The severity and imposition of such fasts has changed dramatically throughout Church history. In 1966 Pope Paul IV issued the Apostolic constitution, Paenitemini, granting more freedom with regard to fasting based upon various economic situations. Paenitemini also orders that the abstinence that takes place during Lent ought to be substituted with “external acts of penitence” (Paenitemini, Chapter III). I find Paenitemini to be a very authoritative and valuable assessment of fasts, and so in my exercise of the Lenten fast I have made it my aim to first abstain with the trust that God will provide for my needs both physically and spiritually, and exercising discipline by the power of the Holy Spirit of God to give up some things and take up activities with the goal of very intentionally experiencing life in relationship with God. I believe that there are great benefits as one experiences life relating to God in the community of the Church, and essentially Lent is a great time to adhere to the Church calendar while practicing spiritual discipline (such as abstinence from food, communicating with God through prayer, spending time in solitude to meditate on the Gospel and God’s character, etc.).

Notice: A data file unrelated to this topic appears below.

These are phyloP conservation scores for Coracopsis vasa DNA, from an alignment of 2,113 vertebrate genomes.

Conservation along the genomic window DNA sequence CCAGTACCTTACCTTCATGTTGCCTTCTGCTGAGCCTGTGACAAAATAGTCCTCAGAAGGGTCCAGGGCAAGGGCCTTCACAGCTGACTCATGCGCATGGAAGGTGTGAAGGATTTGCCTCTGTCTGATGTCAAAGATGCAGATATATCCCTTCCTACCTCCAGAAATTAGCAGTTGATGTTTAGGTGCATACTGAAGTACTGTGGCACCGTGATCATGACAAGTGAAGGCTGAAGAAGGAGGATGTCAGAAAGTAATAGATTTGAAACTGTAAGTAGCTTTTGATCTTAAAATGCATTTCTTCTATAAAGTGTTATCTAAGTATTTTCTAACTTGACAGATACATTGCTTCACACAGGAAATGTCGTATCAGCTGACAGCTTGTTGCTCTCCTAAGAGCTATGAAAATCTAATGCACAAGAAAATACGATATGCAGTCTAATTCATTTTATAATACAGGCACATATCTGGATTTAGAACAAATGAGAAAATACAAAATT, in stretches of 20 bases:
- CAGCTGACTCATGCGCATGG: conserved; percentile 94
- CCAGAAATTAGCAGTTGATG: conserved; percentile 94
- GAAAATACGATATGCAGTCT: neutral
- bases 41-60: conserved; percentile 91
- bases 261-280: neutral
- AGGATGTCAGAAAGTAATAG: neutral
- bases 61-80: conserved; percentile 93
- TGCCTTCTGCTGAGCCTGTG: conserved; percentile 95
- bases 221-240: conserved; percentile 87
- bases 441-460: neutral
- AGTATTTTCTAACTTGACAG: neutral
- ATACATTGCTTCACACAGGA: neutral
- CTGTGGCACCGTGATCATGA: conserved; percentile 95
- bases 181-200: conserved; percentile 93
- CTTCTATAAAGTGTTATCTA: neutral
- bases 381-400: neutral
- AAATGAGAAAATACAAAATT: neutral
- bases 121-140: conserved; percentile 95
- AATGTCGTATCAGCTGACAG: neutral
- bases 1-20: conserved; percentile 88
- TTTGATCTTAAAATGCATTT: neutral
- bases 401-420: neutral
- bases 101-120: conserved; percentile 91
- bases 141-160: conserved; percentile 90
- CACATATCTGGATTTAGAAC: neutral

I encourage you to take the time today, Ash Wednesday, to confess your sins before God and experience the great grace of the Gospel, one that invites us to participate in the mission of God—a mission fixed on recreating our hearts and minds as well as the hearts and minds of our neighbors—all for God’s glory. And maybe spend the next month-and-a-half abstaining from something you enjoy, replacing it with a focused practise to know God more intimately.
O Lord and Master of my life! Take from me the spirit of sloth, faint-heartedness, lust of power, and idle talk.
But give rather the spirit of chastity, humility, patience, and love to thy servant. Yea, Lord and King! Grant me to see my own errors and not to judge my brother, for thou art blessed unto ages of ages. Amen.
Lenten prayer of St. Ephrem the Syrian